By State Library of Queensland

State Library of Queensland's, Australian Library of Art Artists' Book Collection

This Is Not A Book: Australian Library of Art Artists' Books Collection


From fine craft letterpress works, to one-of-a-kind or limited-edition art objects, to political-based zines and comics, contemporary artists' books use almost any media. With almost 1,700 works, the artists’ books collection held in the Australian Library of Art, is one of the largest and most significant publicly available collections in the country. 

VesselsState Library of Queensland

The artist's book

Since its conception in the early 20th century, the artist’s book has gone through many metamorphoses, and even today artists' books remain difficult to define. Contemporary artists’ books range from fine craft letterpress works or one-of-a-kind or limited-edition art objects, to political-based zines and comics, using almost any media. With almost 1,700 works, State Library of Queensland’s artists’ books collection held in the Australian Library of Art, is one of the largest publicly available collections of artists' books in Australia and is recognised as one of the best and most significant in the country. This online exhibition covers some of the thematic areas within the field of contemporary artists’ books, from those that re-imagine the codex form and ancient scroll formats, to re-purposing existing books. It also demonstrates the variety of approaches artists take to convey their message in book form.

Vessels Vessels (2004) by Adele OutteridgeState Library of Queensland

Vessels, 2004
Adele Outteridge started making artist’s books in 1989 using a variety of techniques and materials, from carefully hand-bound journals to books made from tea bags, bus tickets, old envelopes, metal and Perspex. She describes the experience of making books from transparent media such as Perspex, acetate or tracing paper: “the beauty…is that all the pages are visible and the whole book can be read at once, even when it is closed. The image or text appears to be suspended in space.”

Tennis BallState Library of Queensland


Tennis Ball Tennis Ball (2001) by Linda NewbownState Library of Queensland

Tennis Ball (2001)
Linda Newbown states that this book was made as a response to the dichotomy between the book as an object and as a container of information: “A book is a difficult thing to define because half of it is object and half is an abstract concept. Is a book the sum of certain requisite characteristics? If a book has no pages is it still a book? If it cannot be opened is it still a book? These are the things I like to ask as I make my books. My artist’s books are a way of questioning bookishness".

Ham and lettuce sandwich (2000) by Helen SandersonState Library of Queensland

Ham and lettuce sandwich (2000)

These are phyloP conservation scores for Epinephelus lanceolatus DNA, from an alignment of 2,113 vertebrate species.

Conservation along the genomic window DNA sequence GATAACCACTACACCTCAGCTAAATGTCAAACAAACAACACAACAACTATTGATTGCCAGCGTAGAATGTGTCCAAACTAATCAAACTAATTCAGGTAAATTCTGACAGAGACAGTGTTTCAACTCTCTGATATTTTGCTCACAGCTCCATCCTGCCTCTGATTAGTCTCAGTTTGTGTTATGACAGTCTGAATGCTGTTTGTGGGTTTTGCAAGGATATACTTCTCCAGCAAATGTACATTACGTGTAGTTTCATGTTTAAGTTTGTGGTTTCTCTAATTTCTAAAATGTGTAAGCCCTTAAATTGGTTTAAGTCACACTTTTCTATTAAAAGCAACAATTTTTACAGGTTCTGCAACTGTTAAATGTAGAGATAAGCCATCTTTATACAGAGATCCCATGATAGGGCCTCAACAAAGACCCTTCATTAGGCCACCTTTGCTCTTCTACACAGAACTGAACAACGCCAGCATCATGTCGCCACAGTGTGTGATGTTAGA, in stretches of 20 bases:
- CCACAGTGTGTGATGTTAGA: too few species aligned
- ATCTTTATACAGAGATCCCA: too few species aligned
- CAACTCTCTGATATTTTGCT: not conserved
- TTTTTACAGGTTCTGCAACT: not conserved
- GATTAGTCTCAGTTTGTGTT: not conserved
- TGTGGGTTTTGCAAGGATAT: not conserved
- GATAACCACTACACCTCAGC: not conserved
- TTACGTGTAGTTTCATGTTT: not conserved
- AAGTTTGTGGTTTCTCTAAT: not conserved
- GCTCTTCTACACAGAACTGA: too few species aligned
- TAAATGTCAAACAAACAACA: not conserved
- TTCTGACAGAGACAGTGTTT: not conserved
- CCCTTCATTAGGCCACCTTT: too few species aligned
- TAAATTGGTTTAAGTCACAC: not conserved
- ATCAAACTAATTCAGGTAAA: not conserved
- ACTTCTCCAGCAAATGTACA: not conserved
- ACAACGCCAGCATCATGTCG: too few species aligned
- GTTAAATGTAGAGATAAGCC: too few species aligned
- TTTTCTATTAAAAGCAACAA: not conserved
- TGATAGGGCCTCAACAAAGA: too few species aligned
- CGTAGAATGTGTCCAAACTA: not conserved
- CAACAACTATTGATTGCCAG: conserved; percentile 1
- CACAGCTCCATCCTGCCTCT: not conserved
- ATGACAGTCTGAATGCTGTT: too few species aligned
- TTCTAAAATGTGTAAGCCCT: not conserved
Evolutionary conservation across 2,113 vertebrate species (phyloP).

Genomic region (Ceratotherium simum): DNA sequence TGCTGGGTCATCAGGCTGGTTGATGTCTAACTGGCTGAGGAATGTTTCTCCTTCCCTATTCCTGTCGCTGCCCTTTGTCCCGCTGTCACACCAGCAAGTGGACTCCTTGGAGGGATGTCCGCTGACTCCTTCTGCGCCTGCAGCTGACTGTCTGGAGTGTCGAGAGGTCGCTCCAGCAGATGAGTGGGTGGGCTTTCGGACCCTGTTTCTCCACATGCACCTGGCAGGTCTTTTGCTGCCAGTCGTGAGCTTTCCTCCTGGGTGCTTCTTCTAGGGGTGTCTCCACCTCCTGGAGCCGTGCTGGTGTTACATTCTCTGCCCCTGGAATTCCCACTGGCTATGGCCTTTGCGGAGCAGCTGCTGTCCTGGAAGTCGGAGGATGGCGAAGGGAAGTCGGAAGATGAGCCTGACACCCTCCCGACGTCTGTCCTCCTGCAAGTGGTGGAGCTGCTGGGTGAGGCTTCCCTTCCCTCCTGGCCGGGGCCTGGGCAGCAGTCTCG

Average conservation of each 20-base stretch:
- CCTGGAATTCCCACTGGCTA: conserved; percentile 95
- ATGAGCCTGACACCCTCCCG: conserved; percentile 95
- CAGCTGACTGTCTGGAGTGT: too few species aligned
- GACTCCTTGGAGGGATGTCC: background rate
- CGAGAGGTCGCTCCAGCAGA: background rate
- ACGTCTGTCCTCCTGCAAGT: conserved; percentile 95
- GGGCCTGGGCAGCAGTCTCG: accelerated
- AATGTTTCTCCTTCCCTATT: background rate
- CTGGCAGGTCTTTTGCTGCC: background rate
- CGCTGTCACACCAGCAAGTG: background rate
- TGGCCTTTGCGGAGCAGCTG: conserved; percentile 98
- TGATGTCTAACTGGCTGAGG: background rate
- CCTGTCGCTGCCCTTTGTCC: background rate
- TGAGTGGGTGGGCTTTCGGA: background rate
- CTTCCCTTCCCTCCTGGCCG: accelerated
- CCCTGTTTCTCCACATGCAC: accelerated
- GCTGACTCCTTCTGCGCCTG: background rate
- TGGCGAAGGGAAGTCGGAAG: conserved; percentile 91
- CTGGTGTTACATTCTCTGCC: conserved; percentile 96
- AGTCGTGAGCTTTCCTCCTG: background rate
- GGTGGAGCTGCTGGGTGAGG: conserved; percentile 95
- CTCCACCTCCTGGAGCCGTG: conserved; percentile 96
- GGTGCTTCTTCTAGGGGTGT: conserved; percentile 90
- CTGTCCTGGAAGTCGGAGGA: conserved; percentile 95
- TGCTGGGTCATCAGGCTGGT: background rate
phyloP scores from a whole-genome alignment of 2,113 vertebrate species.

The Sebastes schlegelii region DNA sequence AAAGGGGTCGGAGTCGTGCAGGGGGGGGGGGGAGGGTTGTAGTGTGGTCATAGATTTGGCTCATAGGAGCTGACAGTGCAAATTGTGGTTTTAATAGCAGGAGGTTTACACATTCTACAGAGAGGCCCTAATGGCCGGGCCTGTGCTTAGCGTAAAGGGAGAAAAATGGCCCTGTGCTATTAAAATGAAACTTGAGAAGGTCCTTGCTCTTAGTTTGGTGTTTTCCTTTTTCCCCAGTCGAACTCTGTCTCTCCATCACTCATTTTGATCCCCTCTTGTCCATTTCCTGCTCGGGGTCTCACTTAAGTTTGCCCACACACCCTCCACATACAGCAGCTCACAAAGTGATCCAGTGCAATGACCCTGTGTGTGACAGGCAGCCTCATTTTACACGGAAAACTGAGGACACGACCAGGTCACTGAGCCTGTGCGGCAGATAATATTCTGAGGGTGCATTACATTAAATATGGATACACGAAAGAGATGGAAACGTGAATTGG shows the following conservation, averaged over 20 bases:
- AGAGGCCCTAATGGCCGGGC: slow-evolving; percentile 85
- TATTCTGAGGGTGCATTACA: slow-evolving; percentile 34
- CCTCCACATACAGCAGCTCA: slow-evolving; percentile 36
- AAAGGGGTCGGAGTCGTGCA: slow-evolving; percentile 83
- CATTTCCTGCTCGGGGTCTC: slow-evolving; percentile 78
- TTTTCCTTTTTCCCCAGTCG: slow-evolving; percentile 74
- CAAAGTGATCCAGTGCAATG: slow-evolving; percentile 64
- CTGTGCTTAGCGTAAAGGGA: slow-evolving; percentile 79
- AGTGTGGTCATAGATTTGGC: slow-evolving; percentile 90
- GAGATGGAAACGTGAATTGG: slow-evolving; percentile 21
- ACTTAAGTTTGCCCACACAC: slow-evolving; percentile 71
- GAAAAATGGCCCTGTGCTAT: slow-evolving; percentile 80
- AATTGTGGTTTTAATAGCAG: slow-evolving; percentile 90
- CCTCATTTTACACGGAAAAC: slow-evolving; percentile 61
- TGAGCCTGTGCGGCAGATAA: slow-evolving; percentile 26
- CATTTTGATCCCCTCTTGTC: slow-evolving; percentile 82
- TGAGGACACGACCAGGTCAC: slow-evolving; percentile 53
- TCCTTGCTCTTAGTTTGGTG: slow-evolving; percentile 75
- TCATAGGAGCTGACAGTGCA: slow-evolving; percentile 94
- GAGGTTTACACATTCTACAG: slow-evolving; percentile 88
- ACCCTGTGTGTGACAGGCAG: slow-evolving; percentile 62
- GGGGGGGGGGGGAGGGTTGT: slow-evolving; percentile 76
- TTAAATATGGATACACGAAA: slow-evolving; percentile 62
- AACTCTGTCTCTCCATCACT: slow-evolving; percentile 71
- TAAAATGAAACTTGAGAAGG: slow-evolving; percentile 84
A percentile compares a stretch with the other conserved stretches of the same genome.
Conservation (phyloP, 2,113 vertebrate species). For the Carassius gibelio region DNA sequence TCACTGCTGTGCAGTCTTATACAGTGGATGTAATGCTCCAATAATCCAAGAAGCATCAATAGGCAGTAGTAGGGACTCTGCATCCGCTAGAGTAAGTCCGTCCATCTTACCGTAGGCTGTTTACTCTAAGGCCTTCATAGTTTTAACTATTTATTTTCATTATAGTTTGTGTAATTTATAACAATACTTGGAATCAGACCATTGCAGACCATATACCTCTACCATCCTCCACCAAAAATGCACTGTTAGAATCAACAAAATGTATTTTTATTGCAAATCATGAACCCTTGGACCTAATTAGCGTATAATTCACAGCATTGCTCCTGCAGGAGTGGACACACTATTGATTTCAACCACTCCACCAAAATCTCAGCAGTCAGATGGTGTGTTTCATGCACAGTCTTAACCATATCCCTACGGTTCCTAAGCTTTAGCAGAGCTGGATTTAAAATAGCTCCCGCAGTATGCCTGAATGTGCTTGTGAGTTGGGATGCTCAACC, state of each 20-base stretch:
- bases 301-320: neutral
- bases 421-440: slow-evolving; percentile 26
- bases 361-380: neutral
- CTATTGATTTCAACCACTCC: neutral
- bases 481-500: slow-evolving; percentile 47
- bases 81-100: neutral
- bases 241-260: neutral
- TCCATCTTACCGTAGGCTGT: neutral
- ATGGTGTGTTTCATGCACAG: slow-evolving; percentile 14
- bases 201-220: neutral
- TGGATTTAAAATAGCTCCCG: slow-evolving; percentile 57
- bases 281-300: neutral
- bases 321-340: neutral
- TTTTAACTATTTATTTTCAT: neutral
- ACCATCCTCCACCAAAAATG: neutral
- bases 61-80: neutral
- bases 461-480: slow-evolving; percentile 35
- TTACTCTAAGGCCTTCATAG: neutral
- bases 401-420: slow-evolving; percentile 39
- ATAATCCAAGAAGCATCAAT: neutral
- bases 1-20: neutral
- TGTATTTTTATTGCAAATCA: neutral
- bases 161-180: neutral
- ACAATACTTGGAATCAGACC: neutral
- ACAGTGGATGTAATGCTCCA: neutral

Helen Sanderson’s work playfully draws on the connection between paper and books, using offcuts from a printer to create a shrink-wrapped ‘book’ in the form of a sandwich. It crosses boundaries in that it is impenetrable, never meant to be opened and consumed, and it is sculptural in form. It is a good example of an artist’s book that can literally be almost anything, confounding, surprising and amusing audiences.

A Roman alphabetState Library of Queensland


A Roman alphabetState Library of Queensland

A Roman alphabet, 1993
Helen Malone was inspired to create this work by her interest in the history and roots of our language and culture, and the text that created them. Here, she recreates the familiar and sometimes monumental classical letters of the Ancient Roman alphabet which were often carved into stone, using a combination of hand-cutting and embossing. Malone linked each letter to a Latin word which was a derivative of a current English word and selected a concertina format to allow all letters to be viewed simultaneously, just like the text carved into ancient stone.

A-Z A-Z (1989) by Peter KingstonState Library of Queensland

A-Z (1989)
The alternative title for this work is A – Z (of phobias). Peter Kingston suffered for a time from agoraphobia, or the fear of going outside. This was the inspiration for the book which features the letters of the alphabet, each one associated with a different phobia. A is for agoraphobia (fear of leaving one’s house), B is for bibliophobia (fear of books), C is for cherophobia (fear of being happy) and so on.

Tumbling blocks for Pris and Bruce Tumbling blocks for Pris and Bruce (1996) by Claire Van Vliet and Audrey HoldenState Library of Queensland

Tumbling blocks for Pris and Bruce (1996)
Produced in collaboration, the artists describe how the work came about: “… we had hundreds of folios of HMP 2.25 x 2.25 [inches] when we finished the quilt book Praise Basted In… Alphabet books are fun and the double spines allow the folios to tumble.” Bruce and Pris (Hubbard) collected quilts and miniature books, as well as the books produced by Janus Press, the publisher of this work.

Grub in the wood of timeState Library of Queensland